docker-compose logs -t

This command will append a timestamp to each line, helping you track when each event occurred.


Viewing Recent Log Entries

To quickly check the most recent activity, you can use the `--tail` option. For example, to see the last 10 log entries, run:

docker-compose logs --tail 10

This is particularly useful when you want to inspect recent events without scrolling through the entire log history.


Viewing Logs for Specific Services

In multi-container applications, you may need to access logs for a specific service. To do this, use the following command, replacing `SERVICE` with the name of your service:

docker-compose logs -f SERVICE

This will display the logs for the specified service, allowing you to focus on particular components of your application.

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By using these commands, you can efficiently access and manage your Docker Compose logs, ensuring you have the necessary insights to maintain and troubleshoot your applications.

Docker Logging

The Docker ecosystem can become increasingly complex, especially in large environments with converged applications. Each container generates logs, and a mechanism known as the Logging Driver is responsible for receiving, delivering, and storing these logs. By default, Docker uses JSON files for the Logging Driver, but it supports various other drivers, each with its pros and cons.

Logs are essential for several reasons, including troubleshooting and enhancing system performance. Below, we will cover two of the main aspects of using container logs:

  • Monitoring

Logs’ primary purpose is monitoring. They provide insights into the overall health of our containerized applications, helping us understand their performance and stability.

  • Troubleshooting

In the event of issues, logs are invaluable for detecting application glitches and diagnosing problems, allowing us to address them promptly.

  • Managing Log Storage with Log Rotation Policy

As Docker logs and Docker Compose logs are continuously generated, they can eventually fill up all the VPS storage. To prevent this, we need a strategy to manage disk space, known as a Log Rotation Policy. Here’s how to implement it:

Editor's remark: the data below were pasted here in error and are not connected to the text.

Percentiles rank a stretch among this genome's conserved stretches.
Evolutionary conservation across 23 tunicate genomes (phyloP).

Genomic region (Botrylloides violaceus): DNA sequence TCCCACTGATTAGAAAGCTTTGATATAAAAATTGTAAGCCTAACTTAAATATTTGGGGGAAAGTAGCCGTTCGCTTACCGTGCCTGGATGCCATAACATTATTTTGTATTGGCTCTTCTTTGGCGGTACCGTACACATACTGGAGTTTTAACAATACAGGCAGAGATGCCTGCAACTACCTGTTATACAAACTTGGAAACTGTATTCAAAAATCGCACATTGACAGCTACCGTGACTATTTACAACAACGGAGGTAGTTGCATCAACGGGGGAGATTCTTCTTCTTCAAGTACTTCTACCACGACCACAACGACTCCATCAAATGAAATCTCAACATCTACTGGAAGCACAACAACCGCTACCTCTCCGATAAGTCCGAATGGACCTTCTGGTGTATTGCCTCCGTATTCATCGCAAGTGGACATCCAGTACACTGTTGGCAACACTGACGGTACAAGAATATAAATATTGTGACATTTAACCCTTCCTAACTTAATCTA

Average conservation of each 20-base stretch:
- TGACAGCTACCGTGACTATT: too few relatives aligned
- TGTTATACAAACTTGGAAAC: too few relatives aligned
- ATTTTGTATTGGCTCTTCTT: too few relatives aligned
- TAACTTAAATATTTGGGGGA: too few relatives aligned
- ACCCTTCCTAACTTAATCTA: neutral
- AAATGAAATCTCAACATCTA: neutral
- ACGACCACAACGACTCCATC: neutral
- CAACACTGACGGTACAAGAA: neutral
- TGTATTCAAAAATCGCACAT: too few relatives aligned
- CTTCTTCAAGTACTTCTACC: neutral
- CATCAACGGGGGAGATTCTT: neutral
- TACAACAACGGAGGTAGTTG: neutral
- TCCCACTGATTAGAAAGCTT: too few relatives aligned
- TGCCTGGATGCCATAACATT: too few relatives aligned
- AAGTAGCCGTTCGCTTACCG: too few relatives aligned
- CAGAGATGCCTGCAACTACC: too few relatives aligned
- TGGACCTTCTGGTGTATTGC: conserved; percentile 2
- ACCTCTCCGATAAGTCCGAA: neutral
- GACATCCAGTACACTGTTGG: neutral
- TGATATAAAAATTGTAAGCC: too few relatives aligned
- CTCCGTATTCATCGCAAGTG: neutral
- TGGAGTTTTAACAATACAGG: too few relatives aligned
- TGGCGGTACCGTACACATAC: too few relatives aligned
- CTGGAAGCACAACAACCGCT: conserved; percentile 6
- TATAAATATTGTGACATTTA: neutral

• Modify Your docker-compose.yml File

Open your `docker-compose.yml` file and add a logging section with the following configuration:

version: ‘3.8’



build: .


– “8080:80”


- ./index.htm:/usr/share/nginx/html/index.htm


driver: json-file


max-size: “200k”

max-file: “10”

Explanation of the Logging Configuration

– driver: JSON-file: Specifies the logging driver. In this case, we’re using the default JSON file driver.

– max-size: “200k”: Limits the size of each log file to 200 kilobytes.

– max-file: “10”: Keeps a maximum of 10 log files. When the limit is reached, the oldest log file is deleted to make room for new entries.

You can adjust `max-size` and `max-file` according to your needs to ensure efficient log management and prevent your storage from filling up.

By implementing a Log Rotation Policy, you can manage your logs effectively, ensuring that your VPS storage remains under control while maintaining the valuable insights provided by Docker logs.


Understanding Docker Compose logs is crucial for effectively managing and debugging your Docker applications. By learning to access and monitor these logs, you can improve problem-solving, enhance your app’s performance, and bolster security. Whether you are a developer or a system administrator, leveraging Docker Compose logs is essential for efficient container management. Embrace these tools to ensure your applications run smoothly and reliably.